Meandering rille near Apollo 15 landing site

Seen here is the twisty rille of Hadley, an ancient lava channel near which NASA’s Apollo 15 spacecraft landed.

Hadley rille as seen by ESA’s SMART-1 spacecraft. Image is roughly 80 km across. Source: ESA

The lava-carved sinuous rille of Hadley was formed during the time of active volcanism on the Moon. It seems to have a vent source near the bottom left of the image, besides the mountain. From there, the rille stretches up to a distance of 120 km, beyond the image view.

The lava flowing through the rille must be highly fluid (having low viscosity) to cause such striking twists and turns. The Apollo 15 landing site is in the image top right, in the smooth area near the rille. Photographs from Apollo 15 astronauts of the rille walls indicate various layers of flows, suggesting not one but lava flows from multiple volcanic eruptions.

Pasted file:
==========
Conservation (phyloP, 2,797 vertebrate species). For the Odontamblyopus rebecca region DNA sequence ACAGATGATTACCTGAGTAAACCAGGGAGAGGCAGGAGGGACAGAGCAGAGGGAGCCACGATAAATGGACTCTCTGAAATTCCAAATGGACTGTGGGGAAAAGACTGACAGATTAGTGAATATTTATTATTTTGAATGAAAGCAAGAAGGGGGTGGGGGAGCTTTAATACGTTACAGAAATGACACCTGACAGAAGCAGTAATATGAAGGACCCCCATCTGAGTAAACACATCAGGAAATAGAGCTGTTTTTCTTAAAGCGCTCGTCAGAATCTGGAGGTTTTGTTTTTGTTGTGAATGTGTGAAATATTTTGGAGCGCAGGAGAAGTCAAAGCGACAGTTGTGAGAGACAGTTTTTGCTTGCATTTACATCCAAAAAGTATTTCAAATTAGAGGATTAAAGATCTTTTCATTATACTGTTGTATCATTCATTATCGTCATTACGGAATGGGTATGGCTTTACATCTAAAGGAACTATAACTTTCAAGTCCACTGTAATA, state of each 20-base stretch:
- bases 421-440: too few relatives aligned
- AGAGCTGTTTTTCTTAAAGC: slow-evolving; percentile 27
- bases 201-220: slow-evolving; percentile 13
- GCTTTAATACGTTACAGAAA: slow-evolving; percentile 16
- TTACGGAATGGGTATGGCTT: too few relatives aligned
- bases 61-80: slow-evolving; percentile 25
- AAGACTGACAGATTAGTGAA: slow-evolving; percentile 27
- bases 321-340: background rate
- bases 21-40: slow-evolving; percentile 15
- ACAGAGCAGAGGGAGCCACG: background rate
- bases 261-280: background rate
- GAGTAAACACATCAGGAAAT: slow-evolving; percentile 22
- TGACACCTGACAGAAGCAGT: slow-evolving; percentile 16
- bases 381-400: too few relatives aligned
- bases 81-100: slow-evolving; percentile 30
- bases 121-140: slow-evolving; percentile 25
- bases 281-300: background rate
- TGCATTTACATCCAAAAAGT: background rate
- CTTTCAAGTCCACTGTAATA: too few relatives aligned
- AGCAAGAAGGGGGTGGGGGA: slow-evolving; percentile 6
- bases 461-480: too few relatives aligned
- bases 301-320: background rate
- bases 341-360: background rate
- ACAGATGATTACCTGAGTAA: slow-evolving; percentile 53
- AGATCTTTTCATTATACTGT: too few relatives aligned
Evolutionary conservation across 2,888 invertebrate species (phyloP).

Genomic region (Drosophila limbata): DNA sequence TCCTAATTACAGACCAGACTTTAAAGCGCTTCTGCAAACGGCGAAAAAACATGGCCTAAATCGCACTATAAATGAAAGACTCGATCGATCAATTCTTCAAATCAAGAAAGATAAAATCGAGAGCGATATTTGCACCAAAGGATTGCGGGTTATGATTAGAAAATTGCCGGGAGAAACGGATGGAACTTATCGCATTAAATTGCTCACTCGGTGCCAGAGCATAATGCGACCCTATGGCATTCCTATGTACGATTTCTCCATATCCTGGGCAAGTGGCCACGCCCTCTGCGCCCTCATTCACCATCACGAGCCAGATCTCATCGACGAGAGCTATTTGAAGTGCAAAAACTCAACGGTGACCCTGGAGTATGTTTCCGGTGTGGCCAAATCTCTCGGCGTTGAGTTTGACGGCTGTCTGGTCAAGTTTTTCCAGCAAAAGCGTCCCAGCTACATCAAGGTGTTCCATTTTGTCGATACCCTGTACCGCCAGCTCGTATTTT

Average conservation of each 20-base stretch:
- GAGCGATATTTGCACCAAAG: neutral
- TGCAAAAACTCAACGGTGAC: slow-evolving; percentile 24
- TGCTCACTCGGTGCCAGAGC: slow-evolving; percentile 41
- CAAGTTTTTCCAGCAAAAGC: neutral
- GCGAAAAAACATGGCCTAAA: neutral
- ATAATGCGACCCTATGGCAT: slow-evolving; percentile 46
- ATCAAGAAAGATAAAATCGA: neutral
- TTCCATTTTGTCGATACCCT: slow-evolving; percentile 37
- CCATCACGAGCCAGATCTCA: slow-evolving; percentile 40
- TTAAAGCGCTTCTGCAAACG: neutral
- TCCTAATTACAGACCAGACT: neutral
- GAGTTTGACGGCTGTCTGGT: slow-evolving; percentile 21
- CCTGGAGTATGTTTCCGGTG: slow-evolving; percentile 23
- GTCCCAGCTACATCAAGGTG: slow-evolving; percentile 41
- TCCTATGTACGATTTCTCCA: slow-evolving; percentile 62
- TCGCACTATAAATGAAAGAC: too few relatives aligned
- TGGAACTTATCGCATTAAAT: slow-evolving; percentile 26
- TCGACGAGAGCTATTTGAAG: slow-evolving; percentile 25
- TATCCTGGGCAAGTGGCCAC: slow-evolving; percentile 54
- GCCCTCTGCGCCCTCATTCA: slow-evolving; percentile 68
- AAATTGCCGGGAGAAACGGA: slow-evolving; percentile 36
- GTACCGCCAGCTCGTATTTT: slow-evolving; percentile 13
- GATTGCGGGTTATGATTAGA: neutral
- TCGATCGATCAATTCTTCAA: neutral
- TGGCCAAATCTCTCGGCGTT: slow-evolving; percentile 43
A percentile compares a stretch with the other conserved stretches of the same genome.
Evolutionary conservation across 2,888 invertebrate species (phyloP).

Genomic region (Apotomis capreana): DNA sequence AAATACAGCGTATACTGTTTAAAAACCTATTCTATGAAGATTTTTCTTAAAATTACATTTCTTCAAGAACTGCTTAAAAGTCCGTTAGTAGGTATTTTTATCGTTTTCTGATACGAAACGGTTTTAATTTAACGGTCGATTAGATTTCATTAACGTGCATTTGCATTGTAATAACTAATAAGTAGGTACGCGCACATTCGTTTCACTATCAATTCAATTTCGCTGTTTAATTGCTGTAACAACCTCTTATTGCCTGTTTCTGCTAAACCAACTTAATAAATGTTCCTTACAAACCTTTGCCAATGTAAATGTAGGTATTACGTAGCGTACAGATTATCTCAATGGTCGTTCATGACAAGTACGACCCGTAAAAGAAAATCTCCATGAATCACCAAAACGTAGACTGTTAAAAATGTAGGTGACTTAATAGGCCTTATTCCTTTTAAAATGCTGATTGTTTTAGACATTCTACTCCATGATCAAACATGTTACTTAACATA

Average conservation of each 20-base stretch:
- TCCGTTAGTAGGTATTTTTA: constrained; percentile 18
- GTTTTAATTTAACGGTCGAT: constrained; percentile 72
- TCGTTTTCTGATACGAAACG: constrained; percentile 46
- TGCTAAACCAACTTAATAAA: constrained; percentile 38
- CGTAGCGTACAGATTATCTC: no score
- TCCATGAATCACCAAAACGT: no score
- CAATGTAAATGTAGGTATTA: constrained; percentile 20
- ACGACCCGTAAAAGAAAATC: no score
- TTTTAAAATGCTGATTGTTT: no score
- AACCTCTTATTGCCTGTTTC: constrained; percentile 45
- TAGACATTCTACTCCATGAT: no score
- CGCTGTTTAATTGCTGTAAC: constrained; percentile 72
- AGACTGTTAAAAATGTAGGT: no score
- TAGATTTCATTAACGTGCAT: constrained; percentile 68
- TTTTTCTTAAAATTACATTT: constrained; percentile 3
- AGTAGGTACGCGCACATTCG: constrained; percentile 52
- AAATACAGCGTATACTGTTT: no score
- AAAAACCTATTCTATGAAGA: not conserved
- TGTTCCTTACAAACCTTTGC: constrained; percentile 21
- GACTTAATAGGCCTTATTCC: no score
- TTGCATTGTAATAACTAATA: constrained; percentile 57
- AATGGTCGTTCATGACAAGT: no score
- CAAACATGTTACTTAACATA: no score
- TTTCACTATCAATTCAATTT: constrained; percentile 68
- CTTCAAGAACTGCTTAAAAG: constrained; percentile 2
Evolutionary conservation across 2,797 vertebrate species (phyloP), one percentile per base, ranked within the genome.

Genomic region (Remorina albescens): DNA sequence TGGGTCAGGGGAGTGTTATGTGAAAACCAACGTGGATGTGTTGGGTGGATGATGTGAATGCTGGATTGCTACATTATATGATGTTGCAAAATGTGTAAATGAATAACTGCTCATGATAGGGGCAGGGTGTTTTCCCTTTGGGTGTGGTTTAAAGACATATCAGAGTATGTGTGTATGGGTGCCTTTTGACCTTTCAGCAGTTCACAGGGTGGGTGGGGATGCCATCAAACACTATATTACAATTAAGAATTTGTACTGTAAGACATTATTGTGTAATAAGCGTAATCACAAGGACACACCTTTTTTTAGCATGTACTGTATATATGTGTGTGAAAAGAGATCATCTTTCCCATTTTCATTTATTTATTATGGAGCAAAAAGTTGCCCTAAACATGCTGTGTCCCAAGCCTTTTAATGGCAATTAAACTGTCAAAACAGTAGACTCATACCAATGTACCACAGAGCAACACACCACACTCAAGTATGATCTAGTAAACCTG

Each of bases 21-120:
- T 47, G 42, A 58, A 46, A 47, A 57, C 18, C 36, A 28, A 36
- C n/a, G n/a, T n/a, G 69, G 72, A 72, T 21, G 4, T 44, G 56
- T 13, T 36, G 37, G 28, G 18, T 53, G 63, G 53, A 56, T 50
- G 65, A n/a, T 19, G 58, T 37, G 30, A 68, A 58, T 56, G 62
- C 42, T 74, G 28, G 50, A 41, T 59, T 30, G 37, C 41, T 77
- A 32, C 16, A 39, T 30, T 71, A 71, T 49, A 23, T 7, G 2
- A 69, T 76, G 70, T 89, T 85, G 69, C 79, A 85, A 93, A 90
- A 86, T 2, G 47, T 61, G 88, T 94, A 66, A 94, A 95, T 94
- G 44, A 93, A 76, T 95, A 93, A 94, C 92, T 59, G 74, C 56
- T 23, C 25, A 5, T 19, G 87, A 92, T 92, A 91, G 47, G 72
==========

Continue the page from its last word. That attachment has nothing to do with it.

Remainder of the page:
Physically examining and sampling more such sinuous rilles via future lunar missions is exciting because these rilles expose layers of past lava flows, giving us an entry point into the volcanic history of the Moon.



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